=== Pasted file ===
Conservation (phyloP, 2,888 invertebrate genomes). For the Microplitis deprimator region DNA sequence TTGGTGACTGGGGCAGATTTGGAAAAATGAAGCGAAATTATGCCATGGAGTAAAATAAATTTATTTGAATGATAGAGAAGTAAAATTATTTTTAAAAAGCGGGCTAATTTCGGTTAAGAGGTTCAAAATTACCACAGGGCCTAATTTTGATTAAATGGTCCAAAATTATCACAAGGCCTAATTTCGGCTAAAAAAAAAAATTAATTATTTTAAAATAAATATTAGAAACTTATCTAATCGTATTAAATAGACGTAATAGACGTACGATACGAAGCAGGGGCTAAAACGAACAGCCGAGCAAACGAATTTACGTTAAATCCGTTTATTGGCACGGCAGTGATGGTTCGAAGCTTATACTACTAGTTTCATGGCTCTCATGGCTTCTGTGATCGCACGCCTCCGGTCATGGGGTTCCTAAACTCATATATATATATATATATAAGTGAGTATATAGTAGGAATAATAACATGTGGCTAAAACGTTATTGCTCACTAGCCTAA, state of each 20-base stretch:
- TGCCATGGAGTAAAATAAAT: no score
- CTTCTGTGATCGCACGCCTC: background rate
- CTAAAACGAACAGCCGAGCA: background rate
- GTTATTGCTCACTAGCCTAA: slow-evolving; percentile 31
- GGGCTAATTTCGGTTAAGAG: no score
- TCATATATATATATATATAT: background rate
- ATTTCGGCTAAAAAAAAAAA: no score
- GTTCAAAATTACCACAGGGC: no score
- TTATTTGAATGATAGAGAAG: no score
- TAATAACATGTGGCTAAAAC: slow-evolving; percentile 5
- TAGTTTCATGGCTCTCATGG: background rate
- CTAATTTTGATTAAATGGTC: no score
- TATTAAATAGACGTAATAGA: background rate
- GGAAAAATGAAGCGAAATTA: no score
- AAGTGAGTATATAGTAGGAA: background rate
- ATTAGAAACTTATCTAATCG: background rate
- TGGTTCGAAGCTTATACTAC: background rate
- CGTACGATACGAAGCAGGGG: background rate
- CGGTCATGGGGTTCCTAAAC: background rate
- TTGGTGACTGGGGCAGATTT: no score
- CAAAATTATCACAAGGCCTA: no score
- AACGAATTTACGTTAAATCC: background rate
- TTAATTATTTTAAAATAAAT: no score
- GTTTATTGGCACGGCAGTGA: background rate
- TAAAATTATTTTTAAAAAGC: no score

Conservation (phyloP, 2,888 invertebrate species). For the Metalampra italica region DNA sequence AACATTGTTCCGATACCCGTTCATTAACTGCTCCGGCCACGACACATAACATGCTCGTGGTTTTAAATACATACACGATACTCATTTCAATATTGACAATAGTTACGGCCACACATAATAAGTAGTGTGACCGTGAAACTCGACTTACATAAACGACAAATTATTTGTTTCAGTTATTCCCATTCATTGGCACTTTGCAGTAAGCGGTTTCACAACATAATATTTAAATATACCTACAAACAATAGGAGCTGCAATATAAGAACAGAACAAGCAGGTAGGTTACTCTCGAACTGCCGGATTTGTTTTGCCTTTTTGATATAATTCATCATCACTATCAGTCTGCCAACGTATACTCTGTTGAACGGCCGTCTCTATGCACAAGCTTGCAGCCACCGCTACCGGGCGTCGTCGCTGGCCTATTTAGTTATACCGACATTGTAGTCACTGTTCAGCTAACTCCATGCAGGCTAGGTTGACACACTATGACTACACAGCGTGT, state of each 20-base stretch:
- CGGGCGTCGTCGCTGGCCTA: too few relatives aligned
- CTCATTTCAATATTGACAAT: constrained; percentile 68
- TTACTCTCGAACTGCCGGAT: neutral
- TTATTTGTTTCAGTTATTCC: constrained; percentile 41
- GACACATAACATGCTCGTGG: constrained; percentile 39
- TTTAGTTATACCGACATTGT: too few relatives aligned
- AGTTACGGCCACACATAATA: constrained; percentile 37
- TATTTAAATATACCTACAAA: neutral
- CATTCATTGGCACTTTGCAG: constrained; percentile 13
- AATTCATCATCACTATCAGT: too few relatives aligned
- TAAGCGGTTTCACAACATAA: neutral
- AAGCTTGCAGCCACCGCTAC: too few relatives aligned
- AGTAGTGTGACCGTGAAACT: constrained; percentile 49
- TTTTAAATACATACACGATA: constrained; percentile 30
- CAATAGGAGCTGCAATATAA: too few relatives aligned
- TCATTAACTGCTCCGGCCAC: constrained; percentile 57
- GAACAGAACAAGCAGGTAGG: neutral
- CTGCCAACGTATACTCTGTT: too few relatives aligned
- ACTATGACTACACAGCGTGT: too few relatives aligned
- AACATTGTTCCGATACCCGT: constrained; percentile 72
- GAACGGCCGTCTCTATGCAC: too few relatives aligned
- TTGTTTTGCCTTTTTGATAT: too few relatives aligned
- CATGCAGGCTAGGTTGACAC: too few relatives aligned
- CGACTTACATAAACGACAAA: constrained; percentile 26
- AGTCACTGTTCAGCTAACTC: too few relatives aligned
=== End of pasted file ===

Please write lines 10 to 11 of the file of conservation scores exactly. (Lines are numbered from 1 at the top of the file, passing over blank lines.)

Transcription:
- TTATTTGAATGATAGAGAAG: no score
- TAATAACATGTGGCTAAAAC: slow-evolving; percentile 5